Tank Corps on Aug. 15, 1919. The Tank Corps was continued to June 30, 1920, by act of July 11, 1919 (41 Stat. 129). No provision for continuing the Tank Corps as such after June 30, 1920, was made in subsequent legislation.
An appropriation for tanks and other armored motor vebicles to remgin available until the end of the fiscal year 1922 was made by act of June 5, 1920 (41 Stat. 972).
2125. Infantry band organization at recruiting depots.-- * * * Prorided, That hereafter one of the companies at each recruiting depot shall have the organization of an infantry band, to which recruits showing an aptitude for music may be attached for examination and instruction before assignment to organizations in the Army. * Act of Mar. 3, 1901 (35 Stat. 745), making appropriutions for the support of the Army: Transportation.
Previous provisions for detachments at recruit depots, and for musicians, etc., thereat, were made by act of June 12, 1906, and act of Mar. 2, 1907, post, 2140.
The existing laws pertaining to or affecting recruiting parties, recruit depots, and unassigned recruits are to continue and remain in force, except as specifically provided otherwise by sec, 22, the national defense act, 2995, post.
2126. Bands of Infantry during the World War.-That the Secretary of War is authorized to organize for use during the present emergency twenty bands additional to those now authorized for the Army to be organized as are bands of Infantry. Act of July 9, 1918 (40 Stat. 852).
The above is emergency legislation and no longer operative.
2127. Colored regiments.—The enlisted men of two regiments of infantry shall be colored men. R. Ş. 1108.
Notes of Decisions.
Enlistment of white men.-The enlistment of white men in colored regiments is pro
hibited by implication by this section and 2131, post. (1881) 17 Op. Atty. Gen. 47.
2128. Porto Rico Regiment of Infantry.-The Porto Rico Regiment of Infantry and the officers and enlisted men of such regiment shall become a part of the Infantry branch herein provided for, and its oflicers shall, on July 1, 1920, be recommissioned in the Infantry with their present grades and dates of rank, unless promoted on that date in accordance with the provisions of section 24 hereof. Sec. 21, act of June 3, 1916 (39 Stat. 180), as amended by sec. 21, act of June 4, 1920 (41 Stat. 1970).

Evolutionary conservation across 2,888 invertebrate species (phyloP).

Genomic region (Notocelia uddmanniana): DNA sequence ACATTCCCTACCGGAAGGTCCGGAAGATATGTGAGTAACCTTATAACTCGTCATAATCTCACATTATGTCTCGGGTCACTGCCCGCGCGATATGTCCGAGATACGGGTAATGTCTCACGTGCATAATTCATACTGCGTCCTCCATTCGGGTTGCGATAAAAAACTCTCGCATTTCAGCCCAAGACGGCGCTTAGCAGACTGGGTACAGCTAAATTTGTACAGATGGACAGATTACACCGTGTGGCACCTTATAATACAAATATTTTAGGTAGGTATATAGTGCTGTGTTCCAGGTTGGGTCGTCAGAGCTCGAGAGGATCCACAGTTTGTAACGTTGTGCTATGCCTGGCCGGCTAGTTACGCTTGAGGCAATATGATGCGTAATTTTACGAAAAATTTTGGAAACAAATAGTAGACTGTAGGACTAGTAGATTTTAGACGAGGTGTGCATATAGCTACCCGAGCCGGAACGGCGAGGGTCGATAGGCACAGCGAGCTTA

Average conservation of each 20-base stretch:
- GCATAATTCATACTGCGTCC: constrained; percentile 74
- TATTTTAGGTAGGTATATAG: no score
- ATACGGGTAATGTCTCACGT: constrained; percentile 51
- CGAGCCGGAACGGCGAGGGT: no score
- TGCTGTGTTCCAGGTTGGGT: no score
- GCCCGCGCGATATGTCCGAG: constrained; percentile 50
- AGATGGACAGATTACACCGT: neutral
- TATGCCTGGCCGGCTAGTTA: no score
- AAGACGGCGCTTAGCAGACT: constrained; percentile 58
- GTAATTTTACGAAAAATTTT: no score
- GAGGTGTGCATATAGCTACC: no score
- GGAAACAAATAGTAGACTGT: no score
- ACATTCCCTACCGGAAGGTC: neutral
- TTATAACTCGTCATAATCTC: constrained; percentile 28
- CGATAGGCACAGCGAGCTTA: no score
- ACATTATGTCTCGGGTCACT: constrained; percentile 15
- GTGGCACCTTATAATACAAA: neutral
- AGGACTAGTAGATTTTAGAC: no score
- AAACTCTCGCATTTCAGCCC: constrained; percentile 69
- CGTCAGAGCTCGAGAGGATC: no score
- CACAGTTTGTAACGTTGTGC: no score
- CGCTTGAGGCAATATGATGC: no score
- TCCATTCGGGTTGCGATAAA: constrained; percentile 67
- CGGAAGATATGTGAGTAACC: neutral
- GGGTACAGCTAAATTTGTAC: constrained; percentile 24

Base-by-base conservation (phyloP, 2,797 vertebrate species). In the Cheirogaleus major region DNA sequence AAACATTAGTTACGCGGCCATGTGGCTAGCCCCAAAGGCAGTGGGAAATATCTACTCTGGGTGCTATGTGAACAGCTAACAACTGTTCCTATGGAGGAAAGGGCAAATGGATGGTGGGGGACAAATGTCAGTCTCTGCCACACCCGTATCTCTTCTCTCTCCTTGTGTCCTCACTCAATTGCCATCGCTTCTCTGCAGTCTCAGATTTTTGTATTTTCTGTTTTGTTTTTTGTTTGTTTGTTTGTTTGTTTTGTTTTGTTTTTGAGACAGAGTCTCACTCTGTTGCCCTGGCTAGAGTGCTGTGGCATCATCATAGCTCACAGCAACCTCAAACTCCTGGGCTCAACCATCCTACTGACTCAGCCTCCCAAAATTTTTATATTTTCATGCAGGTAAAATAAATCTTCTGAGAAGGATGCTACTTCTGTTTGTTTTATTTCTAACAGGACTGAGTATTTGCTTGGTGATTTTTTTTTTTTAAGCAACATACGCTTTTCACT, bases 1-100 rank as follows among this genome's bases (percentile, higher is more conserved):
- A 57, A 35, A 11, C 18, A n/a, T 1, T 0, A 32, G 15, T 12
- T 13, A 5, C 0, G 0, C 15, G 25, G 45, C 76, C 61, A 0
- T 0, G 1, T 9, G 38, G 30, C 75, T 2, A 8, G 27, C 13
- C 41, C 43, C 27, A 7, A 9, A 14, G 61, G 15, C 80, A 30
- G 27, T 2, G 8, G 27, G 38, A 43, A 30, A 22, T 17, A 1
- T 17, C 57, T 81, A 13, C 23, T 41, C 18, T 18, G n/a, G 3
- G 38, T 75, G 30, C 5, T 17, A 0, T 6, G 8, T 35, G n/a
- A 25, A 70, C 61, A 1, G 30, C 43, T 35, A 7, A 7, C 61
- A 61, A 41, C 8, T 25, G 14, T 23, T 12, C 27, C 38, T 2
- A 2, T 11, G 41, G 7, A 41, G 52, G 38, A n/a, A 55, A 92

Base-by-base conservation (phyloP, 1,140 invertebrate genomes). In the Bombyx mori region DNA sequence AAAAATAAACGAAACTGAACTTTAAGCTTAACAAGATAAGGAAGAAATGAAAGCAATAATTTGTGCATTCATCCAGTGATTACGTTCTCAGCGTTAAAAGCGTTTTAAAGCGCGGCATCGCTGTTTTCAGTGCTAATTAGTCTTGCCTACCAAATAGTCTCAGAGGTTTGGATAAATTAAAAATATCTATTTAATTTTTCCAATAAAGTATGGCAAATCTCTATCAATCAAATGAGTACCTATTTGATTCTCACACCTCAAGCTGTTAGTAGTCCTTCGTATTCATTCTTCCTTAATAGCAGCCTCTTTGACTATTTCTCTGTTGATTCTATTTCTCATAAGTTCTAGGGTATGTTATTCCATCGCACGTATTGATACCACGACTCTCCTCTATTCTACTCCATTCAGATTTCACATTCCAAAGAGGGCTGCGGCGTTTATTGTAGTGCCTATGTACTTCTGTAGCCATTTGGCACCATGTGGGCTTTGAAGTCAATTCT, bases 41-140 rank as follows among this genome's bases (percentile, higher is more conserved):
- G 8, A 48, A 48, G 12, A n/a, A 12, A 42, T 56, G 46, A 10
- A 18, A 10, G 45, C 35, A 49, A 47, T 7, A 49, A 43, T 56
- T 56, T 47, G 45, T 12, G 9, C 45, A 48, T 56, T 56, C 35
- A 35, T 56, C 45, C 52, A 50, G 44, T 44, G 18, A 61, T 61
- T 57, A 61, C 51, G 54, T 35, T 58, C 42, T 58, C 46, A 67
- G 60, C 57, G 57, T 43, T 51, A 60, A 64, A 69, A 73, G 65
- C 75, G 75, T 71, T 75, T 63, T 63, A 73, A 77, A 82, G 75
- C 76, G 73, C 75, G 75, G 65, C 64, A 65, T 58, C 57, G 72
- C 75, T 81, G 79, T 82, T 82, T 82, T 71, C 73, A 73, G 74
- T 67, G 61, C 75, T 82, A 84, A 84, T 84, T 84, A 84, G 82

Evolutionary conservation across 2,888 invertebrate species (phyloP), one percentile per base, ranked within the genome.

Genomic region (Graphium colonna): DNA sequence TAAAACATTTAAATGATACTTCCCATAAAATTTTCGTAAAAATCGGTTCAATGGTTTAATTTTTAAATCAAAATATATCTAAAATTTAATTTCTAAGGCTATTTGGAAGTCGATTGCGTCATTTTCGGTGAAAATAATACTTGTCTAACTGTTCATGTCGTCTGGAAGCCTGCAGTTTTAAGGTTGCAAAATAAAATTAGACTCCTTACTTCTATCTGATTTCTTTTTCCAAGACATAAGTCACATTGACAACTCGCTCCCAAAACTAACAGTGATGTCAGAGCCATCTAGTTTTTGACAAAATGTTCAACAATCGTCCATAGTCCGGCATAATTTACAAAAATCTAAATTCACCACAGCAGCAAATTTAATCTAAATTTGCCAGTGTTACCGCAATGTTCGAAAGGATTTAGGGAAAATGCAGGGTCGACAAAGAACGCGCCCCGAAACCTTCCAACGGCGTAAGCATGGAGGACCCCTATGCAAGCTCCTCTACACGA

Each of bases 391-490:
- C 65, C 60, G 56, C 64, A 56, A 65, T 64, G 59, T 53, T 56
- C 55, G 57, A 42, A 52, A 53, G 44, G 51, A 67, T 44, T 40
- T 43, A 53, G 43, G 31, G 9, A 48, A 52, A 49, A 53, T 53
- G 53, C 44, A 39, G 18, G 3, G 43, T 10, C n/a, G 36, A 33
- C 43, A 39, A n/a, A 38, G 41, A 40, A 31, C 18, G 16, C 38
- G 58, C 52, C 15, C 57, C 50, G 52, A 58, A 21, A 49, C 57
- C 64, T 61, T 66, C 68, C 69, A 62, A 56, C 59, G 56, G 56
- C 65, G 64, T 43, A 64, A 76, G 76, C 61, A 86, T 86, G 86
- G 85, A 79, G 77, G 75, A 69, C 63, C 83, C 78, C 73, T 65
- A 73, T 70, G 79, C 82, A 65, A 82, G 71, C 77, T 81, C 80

By sec. 37, act of Feb. 2, 1901 (31 Stat. 758), the President was authorized to organize the Porto Rico Provisional Regiment of Infantry, which organization was modified by tle Army appropriation act of Apr. 23, 1904 (33 Stat. 266). The name was changed to the Portv Rico Regiment of Infantry of the United States Army by sec. 1, act of May 27, 1908 (35 Stat. 392).
By sec. 21, act of June 3, 1916, the Porto Rico Regiment of Infantry was to have the same organization and the saine grades and publiers of commissioned officers and enlisted men as prescribed for other regiments of Infantry of tlie Army.
2129. Composition of the Cavalry.—The Cavalry shall consist of one Chief of Cavalry with the rank of major general, nine hundred and fifty officers in grades from colonel to second lieutenant, inclusive, and twenty thousand enlisted men, organized into Cavalry units as the President may direct. Sec. 18, act of June 3, 1916 (39 Stat. 178), as amended by sec. 18, act of June 4, 1920 (41 Stat. 770).
The Cavalry is designated as a combatant arm or of the line of the Army, by sec. 2 of said act of June 4, 1920, ante, 2118.
Sec. 18, act of June 3. 1916, as originally enacted, provided in detail for the organization of regiments, squadrons and various kinds of troops of Cavalry.